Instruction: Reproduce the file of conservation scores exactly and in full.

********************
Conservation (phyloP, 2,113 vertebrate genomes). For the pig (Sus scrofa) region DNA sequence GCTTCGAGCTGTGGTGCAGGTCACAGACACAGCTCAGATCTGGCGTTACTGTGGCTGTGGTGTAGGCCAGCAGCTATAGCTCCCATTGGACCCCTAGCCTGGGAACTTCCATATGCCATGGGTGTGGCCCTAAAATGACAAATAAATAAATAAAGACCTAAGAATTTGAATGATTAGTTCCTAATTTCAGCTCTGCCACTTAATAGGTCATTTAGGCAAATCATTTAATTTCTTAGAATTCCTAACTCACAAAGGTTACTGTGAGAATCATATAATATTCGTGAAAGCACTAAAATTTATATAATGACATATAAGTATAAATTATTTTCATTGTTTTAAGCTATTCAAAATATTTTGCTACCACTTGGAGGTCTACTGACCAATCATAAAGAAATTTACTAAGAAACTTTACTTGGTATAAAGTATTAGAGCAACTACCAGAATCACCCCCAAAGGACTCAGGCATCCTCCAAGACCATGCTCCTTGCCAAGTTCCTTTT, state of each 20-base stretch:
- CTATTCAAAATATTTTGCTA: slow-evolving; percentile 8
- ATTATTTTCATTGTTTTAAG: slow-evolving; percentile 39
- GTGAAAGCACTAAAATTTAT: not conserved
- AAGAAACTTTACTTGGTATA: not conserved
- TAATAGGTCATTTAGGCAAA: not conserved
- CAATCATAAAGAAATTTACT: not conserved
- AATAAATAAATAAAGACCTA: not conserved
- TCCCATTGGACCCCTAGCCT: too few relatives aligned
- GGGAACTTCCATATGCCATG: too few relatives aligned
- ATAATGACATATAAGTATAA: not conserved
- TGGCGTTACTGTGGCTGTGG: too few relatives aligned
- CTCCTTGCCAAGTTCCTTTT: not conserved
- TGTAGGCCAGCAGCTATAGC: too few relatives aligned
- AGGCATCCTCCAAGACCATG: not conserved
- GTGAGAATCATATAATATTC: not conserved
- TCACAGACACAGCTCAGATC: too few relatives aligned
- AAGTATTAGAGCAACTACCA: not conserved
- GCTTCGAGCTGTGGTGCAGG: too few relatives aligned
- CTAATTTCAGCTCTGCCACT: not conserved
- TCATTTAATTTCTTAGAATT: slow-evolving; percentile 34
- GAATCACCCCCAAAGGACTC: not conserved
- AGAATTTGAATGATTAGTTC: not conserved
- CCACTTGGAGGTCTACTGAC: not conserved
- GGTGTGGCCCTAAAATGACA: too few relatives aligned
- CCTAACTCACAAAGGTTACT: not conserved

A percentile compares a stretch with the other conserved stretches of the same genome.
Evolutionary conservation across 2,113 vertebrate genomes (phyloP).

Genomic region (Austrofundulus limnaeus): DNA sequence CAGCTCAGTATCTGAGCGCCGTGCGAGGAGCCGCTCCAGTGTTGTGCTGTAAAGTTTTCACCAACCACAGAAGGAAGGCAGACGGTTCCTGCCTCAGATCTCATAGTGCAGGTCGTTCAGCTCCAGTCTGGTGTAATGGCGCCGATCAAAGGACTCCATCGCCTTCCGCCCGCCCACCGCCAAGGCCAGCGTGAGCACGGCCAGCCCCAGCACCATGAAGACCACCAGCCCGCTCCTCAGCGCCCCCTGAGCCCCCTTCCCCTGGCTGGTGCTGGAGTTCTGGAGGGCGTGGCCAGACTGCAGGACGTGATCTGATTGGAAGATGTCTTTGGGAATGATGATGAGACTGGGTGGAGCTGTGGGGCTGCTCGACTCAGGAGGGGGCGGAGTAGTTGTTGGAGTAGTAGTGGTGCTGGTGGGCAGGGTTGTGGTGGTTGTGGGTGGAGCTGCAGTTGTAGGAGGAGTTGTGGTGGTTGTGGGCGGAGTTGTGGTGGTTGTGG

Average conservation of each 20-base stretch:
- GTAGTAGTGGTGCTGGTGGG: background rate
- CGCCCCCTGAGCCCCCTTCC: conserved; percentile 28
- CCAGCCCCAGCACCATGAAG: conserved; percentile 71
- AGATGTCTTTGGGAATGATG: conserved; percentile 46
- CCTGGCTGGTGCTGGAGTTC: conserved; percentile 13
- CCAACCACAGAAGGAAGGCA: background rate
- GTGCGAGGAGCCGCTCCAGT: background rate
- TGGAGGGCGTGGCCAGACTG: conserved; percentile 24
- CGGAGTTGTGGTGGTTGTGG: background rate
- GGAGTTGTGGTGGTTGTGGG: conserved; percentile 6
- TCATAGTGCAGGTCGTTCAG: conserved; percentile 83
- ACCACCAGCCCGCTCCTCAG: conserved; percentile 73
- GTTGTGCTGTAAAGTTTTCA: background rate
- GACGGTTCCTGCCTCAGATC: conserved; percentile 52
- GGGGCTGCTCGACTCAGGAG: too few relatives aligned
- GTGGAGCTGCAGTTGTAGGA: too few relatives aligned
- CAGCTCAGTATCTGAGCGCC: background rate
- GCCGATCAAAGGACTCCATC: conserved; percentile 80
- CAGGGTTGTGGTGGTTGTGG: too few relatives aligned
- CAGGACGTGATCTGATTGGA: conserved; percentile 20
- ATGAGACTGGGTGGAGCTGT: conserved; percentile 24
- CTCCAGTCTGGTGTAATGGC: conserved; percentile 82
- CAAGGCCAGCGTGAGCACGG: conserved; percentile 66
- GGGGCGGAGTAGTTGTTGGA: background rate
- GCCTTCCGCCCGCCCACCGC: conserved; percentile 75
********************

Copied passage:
Conservation (phyloP, 2,113 vertebrate genomes). For the pig (Sus scrofa) region DNA sequence GCTTCGAGCTGTGGTGCAGGTCACAGACACAGCTCAGATCTGGCGTTACTGTGGCTGTGGTGTAGGCCAGCAGCTATAGCTCCCATTGGACCCCTAGCCTGGGAACTTCCATATGCCATGGGTGTGGCCCTAAAATGACAAATAAATAAATAAAGACCTAAGAATTTGAATGATTAGTTCCTAATTTCAGCTCTGCCACTTAATAGGTCATTTAGGCAAATCATTTAATTTCTTAGAATTCCTAACTCACAAAGGTTACTGTGAGAATCATATAATATTCGTGAAAGCACTAAAATTTATATAATGACATATAAGTATAAATTATTTTCATTGTTTTAAGCTATTCAAAATATTTTGCTACCACTTGGAGGTCTACTGACCAATCATAAAGAAATTTACTAAGAAACTTTACTTGGTATAAAGTATTAGAGCAACTACCAGAATCACCCCCAAAGGACTCAGGCATCCTCCAAGACCATGCTCCTTGCCAAGTTCCTTTT, state of each 20-base stretch:
- CTATTCAAAATATTTTGCTA: slow-evolving; percentile 8
- ATTATTTTCATTGTTTTAAG: slow-evolving; percentile 39
- GTGAAAGCACTAAAATTTAT: not conserved
- AAGAAACTTTACTTGGTATA: not conserved
- TAATAGGTCATTTAGGCAAA: not conserved
- CAATCATAAAGAAATTTACT: not conserved
- AATAAATAAATAAAGACCTA: not conserved
- TCCCATTGGACCCCTAGCCT: too few relatives aligned
- GGGAACTTCCATATGCCATG: too few relatives aligned
- ATAATGACATATAAGTATAA: not conserved
- TGGCGTTACTGTGGCTGTGG: too few relatives aligned
- CTCCTTGCCAAGTTCCTTTT: not conserved
- TGTAGGCCAGCAGCTATAGC: too few relatives aligned
- AGGCATCCTCCAAGACCATG: not conserved
- GTGAGAATCATATAATATTC: not conserved
- TCACAGACACAGCTCAGATC: too few relatives aligned
- AAGTATTAGAGCAACTACCA: not conserved
- GCTTCGAGCTGTGGTGCAGG: too few relatives aligned
- CTAATTTCAGCTCTGCCACT: not conserved
- TCATTTAATTTCTTAGAATT: slow-evolving; percentile 34
- GAATCACCCCCAAAGGACTC: not conserved
- AGAATTTGAATGATTAGTTC: not conserved
- CCACTTGGAGGTCTACTGAC: not conserved
- GGTGTGGCCCTAAAATGACA: too few relatives aligned
- CCTAACTCACAAAGGTTACT: not conserved

A percentile compares a stretch with the other conserved stretches of the same genome.
Evolutionary conservation across 2,113 vertebrate genomes (phyloP).

Genomic region (Austrofundulus limnaeus): DNA sequence CAGCTCAGTATCTGAGCGCCGTGCGAGGAGCCGCTCCAGTGTTGTGCTGTAAAGTTTTCACCAACCACAGAAGGAAGGCAGACGGTTCCTGCCTCAGATCTCATAGTGCAGGTCGTTCAGCTCCAGTCTGGTGTAATGGCGCCGATCAAAGGACTCCATCGCCTTCCGCCCGCCCACCGCCAAGGCCAGCGTGAGCACGGCCAGCCCCAGCACCATGAAGACCACCAGCCCGCTCCTCAGCGCCCCCTGAGCCCCCTTCCCCTGGCTGGTGCTGGAGTTCTGGAGGGCGTGGCCAGACTGCAGGACGTGATCTGATTGGAAGATGTCTTTGGGAATGATGATGAGACTGGGTGGAGCTGTGGGGCTGCTCGACTCAGGAGGGGGCGGAGTAGTTGTTGGAGTAGTAGTGGTGCTGGTGGGCAGGGTTGTGGTGGTTGTGGGTGGAGCTGCAGTTGTAGGAGGAGTTGTGGTGGTTGTGGGCGGAGTTGTGGTGGTTGTGG

Average conservation of each 20-base stretch:
- GTAGTAGTGGTGCTGGTGGG: background rate
- CGCCCCCTGAGCCCCCTTCC: conserved; percentile 28
- CCAGCCCCAGCACCATGAAG: conserved; percentile 71
- AGATGTCTTTGGGAATGATG: conserved; percentile 46
- CCTGGCTGGTGCTGGAGTTC: conserved; percentile 13
- CCAACCACAGAAGGAAGGCA: background rate
- GTGCGAGGAGCCGCTCCAGT: background rate
- TGGAGGGCGTGGCCAGACTG: conserved; percentile 24
- CGGAGTTGTGGTGGTTGTGG: background rate
- GGAGTTGTGGTGGTTGTGGG: conserved; percentile 6
- TCATAGTGCAGGTCGTTCAG: conserved; percentile 83
- ACCACCAGCCCGCTCCTCAG: conserved; percentile 73
- GTTGTGCTGTAAAGTTTTCA: background rate
- GACGGTTCCTGCCTCAGATC: conserved; percentile 52
- GGGGCTGCTCGACTCAGGAG: too few relatives aligned
- GTGGAGCTGCAGTTGTAGGA: too few relatives aligned
- CAGCTCAGTATCTGAGCGCC: background rate
- GCCGATCAAAGGACTCCATC: conserved; percentile 80
- CAGGGTTGTGGTGGTTGTGG: too few relatives aligned
- CAGGACGTGATCTGATTGGA: conserved; percentile 20
- ATGAGACTGGGTGGAGCTGT: conserved; percentile 24
- CTCCAGTCTGGTGTAATGGC: conserved; percentile 82
- CAAGGCCAGCGTGAGCACGG: conserved; percentile 66
- GGGGCGGAGTAGTTGTTGGA: background rate
- GCCTTCCGCCCGCCCACCGC: conserved; percentile 75